Encyclopedia Virginia is a reference work about the Commonwealth; it aggregates in a single resource information on Virginia history, business, politics, and geography, plus the state’s proud heritage in the arts, religion, culture, and folklife. As the Encyclopedia grows, it will also explore areas of science, medicine, education, and technology. The first phase of Encyclopedia Virginia focuses on topics related to Virginia literature, Civil War history, and twentieth century history.
Oral History Online is both an index of full-text interviews and other oral history narratives and free oral history information online. The narratives cover diverse subjects, including civil rights and race relations, labor history, African American history, women's history, immigration studies, political history, American Indian history, regional history, and more.
Virginia Heritage indexes finding aids (collection descriptions) to manuscripts and archival materials held by libraries across Virginia. These finding aids may link to digitized versions of these materials, but the majority of these collections have not yet been digitized. 1607-present.
Virginia Memory provides digitized collections of print materials, manuscripts, archival records, newspapers, photographs and ephemera, maps and atlases, rare books, and fine art.
The four primary components of Virginia Memory at launch in 2009 are as follows:
Digital Collections provides access to our traditional digital image collections available through our online catalog; our digital asset management tool, DigiTool; and partnership programs with the Library of Congress (Chronicling America) and the Internet Archive (Archive-It). We will highlight an older collection as a "Featured Collection," as well as newly created digital collections in "What's New?" on a regular basis.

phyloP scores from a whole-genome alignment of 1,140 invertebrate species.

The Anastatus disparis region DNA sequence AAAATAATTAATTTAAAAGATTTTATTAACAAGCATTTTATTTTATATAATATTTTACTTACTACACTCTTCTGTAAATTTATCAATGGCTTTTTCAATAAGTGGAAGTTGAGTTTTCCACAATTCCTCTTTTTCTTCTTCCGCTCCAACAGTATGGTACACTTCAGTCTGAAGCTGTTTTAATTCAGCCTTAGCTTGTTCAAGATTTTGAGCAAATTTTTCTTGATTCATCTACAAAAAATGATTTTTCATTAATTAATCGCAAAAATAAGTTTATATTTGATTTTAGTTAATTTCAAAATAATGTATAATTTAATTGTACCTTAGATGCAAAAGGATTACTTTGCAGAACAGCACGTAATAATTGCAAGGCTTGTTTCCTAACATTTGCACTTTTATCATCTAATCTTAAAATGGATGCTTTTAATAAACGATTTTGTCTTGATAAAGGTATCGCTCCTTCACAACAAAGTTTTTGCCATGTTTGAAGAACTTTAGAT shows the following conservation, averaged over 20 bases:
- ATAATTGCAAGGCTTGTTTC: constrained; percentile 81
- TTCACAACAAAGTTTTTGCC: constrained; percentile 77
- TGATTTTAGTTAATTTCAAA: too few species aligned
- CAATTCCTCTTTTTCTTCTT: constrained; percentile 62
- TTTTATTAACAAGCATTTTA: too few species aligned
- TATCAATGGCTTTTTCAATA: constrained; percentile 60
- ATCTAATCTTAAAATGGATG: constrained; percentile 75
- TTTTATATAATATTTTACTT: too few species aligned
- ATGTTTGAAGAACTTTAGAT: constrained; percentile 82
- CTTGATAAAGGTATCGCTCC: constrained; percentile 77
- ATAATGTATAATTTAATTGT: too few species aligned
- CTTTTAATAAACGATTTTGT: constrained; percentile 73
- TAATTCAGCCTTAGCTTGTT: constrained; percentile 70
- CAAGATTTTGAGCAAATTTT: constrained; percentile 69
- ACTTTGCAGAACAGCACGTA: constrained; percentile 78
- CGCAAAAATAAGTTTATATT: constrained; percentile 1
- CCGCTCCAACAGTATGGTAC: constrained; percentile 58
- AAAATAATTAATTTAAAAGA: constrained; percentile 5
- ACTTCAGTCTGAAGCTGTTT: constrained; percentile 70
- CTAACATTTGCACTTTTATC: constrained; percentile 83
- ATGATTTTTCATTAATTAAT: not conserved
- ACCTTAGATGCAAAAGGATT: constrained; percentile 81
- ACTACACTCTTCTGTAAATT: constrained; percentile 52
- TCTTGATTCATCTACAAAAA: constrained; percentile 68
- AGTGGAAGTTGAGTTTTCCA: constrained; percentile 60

Reading Room is where we post our newest type of digital content. Currently, we have three offerings, all of which are researched and written by Library staff.
This Day in Virginia History offers a document, image, or sound file with contextual information for each day of the year.
Virginia Chronology offers over 650 different events—42 of which have related digital images—that have occurred over the more than 400 years that have shaped the history of the commonwealth.
Virginiana presents articles written by Library archivists as they discover collections of interest during processing.
Exhibitions have been offered online for several years as virtual versions of physical installations at the Library of Virginia. All users, including educators and students, will find much of interest in this area. Exhibitions are also organized by topic.
Online Classroom is directed at students and educators with tips on incorporating primary source materials from our collections into the classroom. Lesson plans are correlated to the Virginia Standards of Learning (SOL).